A Little Like Hope by Jason Jackson
Grief can be a difficult thing to write about well. It’s often, sadly, too familiar to the reader. We have heard it described in a similar way many times before. It can be too sentimental and saccharine, with characters becoming better versions of the selves they were before death. Writing about grief can often hit the right buttons in the reader—a relatively easy thing to do—but in an unearned fashion.
“A Little Like Hope,” by Jason Jackson, is a story about grief, but it comes at the topic in a different and unique way. Jackson uses dialogue as the primary craft element in the story—the comfortable dialogue of a married couple—to both explore their relationship and to develop each character. Dialogue is also something that’s incredibly difficult to do well, but Jackson manages, in under 800 words, to show us these characters and their relationship in detail. The grief that’s shown here is real and true and universal. The final line will stay with you, long after you’ve read this beautiful story.
O was twenty-nine when he died, and now he lives in my head. He says it’s like swimming. He can’t breathe.
“You don’t have to,” I say. “You’re dead.”
But he just sighs. At first, there was a lot of shouting, but now he’s usually quiet, and there’s just his heavy silence.
Sometimes I think he might have died all over again.
O was my husband, and we did everything together. Apart from die. I don’t think he’s forgiven me for that.
“Is that why you’re in my head?” I ask him. “To make me feel guilty?”
“Do you feel guilty, Rachel?” he says, but he already knows.
O didn’t die cycling, although I often used to think that he would. He always wore a helmet-cam, and he’d play back his journeys on the computer.
“Idiots,” he’d say, watching as another car missed him by millimeters.
I wanted to tell him that he was the idiot for cycling when he knew how much it frightened me.
I hated him for that.
And now he knows.
“I can see all of your secrets,” he says.
This is something they don’t tell you at bereavement counselling.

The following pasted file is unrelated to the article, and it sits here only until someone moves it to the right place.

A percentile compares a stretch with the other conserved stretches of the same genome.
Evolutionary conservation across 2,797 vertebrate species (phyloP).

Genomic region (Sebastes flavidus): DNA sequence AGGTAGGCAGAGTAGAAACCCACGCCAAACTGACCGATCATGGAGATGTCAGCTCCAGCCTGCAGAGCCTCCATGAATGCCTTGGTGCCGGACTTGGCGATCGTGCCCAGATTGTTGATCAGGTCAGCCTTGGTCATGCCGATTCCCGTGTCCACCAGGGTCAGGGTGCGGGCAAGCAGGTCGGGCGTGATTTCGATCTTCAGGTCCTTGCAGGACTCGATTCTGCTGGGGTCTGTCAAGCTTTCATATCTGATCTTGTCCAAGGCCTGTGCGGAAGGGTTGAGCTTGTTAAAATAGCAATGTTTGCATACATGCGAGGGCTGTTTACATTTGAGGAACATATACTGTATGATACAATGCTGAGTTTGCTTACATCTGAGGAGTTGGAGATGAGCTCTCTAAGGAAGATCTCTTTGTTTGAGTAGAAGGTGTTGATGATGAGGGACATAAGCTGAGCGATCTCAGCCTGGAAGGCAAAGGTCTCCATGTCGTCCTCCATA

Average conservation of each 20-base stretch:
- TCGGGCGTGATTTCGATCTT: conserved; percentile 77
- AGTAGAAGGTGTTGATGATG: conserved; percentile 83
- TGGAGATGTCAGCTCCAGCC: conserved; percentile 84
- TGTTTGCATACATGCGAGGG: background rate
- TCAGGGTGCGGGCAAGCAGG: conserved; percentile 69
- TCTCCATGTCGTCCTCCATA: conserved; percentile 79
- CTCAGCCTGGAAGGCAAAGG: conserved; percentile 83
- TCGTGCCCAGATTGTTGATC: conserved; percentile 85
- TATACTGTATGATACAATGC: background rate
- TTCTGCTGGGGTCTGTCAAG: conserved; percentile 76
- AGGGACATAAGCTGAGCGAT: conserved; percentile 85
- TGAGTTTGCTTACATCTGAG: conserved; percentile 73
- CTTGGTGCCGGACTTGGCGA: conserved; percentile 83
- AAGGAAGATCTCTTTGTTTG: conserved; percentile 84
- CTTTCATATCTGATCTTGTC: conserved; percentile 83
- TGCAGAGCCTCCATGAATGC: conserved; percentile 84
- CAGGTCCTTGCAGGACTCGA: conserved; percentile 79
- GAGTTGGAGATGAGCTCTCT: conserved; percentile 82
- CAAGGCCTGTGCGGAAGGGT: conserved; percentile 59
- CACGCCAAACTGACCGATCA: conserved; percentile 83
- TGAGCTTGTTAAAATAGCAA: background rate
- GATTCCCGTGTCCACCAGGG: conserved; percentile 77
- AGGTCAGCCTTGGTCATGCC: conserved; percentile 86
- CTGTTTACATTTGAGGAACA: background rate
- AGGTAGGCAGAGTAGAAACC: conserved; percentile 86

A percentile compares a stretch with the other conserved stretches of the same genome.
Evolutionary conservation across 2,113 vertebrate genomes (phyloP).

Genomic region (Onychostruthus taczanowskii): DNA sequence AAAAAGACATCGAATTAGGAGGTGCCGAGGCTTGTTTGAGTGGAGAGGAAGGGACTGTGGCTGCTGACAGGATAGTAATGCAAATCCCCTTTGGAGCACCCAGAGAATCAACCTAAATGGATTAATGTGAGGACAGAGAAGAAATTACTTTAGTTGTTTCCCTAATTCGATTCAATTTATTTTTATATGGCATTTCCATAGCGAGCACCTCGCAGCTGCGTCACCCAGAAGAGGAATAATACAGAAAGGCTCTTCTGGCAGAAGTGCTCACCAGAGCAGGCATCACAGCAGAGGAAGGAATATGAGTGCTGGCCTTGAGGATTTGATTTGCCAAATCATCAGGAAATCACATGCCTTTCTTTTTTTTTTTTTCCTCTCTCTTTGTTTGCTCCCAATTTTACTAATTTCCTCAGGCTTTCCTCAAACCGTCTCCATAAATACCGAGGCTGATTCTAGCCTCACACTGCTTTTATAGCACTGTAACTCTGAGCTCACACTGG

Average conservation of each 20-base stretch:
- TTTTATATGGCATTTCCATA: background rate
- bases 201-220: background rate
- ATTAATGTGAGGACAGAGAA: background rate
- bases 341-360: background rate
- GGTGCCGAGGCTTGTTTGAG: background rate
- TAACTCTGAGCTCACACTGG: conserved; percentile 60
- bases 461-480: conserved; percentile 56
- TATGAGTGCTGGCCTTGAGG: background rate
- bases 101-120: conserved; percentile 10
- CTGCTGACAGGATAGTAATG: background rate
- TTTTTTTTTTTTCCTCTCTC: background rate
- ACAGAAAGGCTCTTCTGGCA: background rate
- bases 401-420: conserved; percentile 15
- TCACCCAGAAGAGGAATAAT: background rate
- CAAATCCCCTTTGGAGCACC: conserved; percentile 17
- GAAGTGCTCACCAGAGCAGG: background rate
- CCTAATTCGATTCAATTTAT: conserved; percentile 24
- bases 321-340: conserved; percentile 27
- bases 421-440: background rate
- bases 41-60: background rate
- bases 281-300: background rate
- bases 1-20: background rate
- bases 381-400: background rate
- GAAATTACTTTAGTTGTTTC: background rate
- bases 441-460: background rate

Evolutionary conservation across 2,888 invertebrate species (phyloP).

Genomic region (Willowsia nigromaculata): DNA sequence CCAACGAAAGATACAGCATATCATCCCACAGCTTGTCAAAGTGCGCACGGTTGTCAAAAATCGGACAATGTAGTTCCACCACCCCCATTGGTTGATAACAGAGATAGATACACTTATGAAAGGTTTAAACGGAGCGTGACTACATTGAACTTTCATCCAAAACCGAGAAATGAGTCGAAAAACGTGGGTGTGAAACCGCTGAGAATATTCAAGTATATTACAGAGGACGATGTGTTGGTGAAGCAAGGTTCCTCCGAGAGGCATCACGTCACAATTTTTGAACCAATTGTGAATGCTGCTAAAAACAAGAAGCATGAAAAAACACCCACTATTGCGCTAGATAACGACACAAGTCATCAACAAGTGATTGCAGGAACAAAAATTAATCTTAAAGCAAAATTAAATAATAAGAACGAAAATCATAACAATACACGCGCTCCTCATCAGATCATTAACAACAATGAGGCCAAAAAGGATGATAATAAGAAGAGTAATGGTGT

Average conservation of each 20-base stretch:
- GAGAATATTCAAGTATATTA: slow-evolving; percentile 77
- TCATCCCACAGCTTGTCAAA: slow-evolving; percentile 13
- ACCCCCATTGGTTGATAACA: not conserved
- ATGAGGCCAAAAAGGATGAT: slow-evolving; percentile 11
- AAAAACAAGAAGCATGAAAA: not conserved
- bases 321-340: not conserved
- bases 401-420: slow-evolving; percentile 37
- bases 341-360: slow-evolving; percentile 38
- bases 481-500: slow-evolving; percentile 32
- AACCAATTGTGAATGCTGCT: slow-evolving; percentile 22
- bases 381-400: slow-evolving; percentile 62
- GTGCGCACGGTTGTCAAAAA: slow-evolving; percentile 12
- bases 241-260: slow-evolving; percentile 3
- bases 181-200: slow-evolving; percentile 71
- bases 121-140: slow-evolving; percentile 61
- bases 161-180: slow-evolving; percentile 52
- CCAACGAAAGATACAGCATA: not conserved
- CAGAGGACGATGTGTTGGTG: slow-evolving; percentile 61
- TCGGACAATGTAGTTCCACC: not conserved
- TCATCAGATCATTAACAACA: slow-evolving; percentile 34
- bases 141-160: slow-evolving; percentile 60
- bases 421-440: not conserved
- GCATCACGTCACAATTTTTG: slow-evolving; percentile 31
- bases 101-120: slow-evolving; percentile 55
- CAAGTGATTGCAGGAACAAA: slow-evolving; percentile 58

“I don’t have any secrets,” I say, pointlessly.
He just laughs. It’s not a nice sound.
“You’ve changed,” I say.
“I died,” he says.
This time the silence lasts all day.
Most days, I still look at photos. O never knew how to stand in front of a camera. He’d cock his head too far to the right, or he’d slump one shoulder too far down in an attempt at nonchalance. I used to make fun of him about it.
“Christ, I look like a prick,” he says.
But I’m crying too much to answer.
Sometimes, in the morning, I wake up and my fists are clenched, my teeth too.
“You’re like a snare drum,” he says. “You need someone to hit you.”
I don’t say anything.
“Sorry,” he says.
“Now who feels guilty?” I say.
It only happened once. Before we were married. We were travelling, six months. For two days we’d waited for a bus, and then it was cancelled again. It was the kind of heat that can turn you into someone different for a while.
It doesn’t matter what I said to him that day to make him, although he still thinks it does, and it wasn’t just a slap.
A slap is an open hand.
“What do you want me to call it?” he says now, in that voice.
Another secret: sometimes I’m glad O died.
Once, in Lima, we saw a village built on a huge rubbish tip. The waste spread for miles. There was a storm of birds, wooden shacks made of weathered planks, and crouching people, picking and scraping at the expanding outskirts of the dump.
There was a smell I will always smell.
“Our lives were built on mistrust and deceit,” he says.
“Dying has made you really pretentious,” I say.
I can feel him smiling. He says, “We argue as much now I’m dead as we did when I was alive.”
That’s something else they don’t tell you at bereavement counselling.
We were flying back into Heathrow at night, and he was looking down at the lights. I could see past him, out of the window. Illuminated jigsaw pieces of the city. Green, red, blue, orange and white.
“Everything we’ve seen,” he said. “Nothing’s like home.”
It was when I knew.
Better or worse. Richer, poorer.
But no one tells you about when they go too soon.
O died when something in his blood stopped working the way it should. It has a name, this thing that killed him, and sometimes he says it in my head, over and over, a mantra, or a prayer.
“Stop it,” I say. “Stop stop stop…”
“Did you love me?” he says.
“I thought you knew all my secrets?”
He doesn’t say anything, and then later, when I’m trying to sleep, I think he’s gone because I can’t feel him at all, I can’t hear him, and I think about what he said about swimming, and I think he might have got lost or drowned or something horrible, and I get out of bed and I say to the darkness of our bedroom, my bedroom, “Where are you?”
There’s a moment that’s full of something like fear but a little like hope until he says, “Don’t worry. I’m not going anywhere.”
JASON JACKSON’s prize-winning writing has been published extensively online and in print. So far in 2018 Jason has won the Writers Bureau competition, come second (for the second year running) in the Exeter Short Story competition, been runner-up in the Frome Short Story competition and had work short-listed at the Leicester Writes competition. His work has also appeared this year at New Flash Fiction Review and Fictive Dream. In 2017 he was nominated for the Pushcart Prize. Jason regularly performs his fiction around the south-west of the UK. He tweets @jj_fiction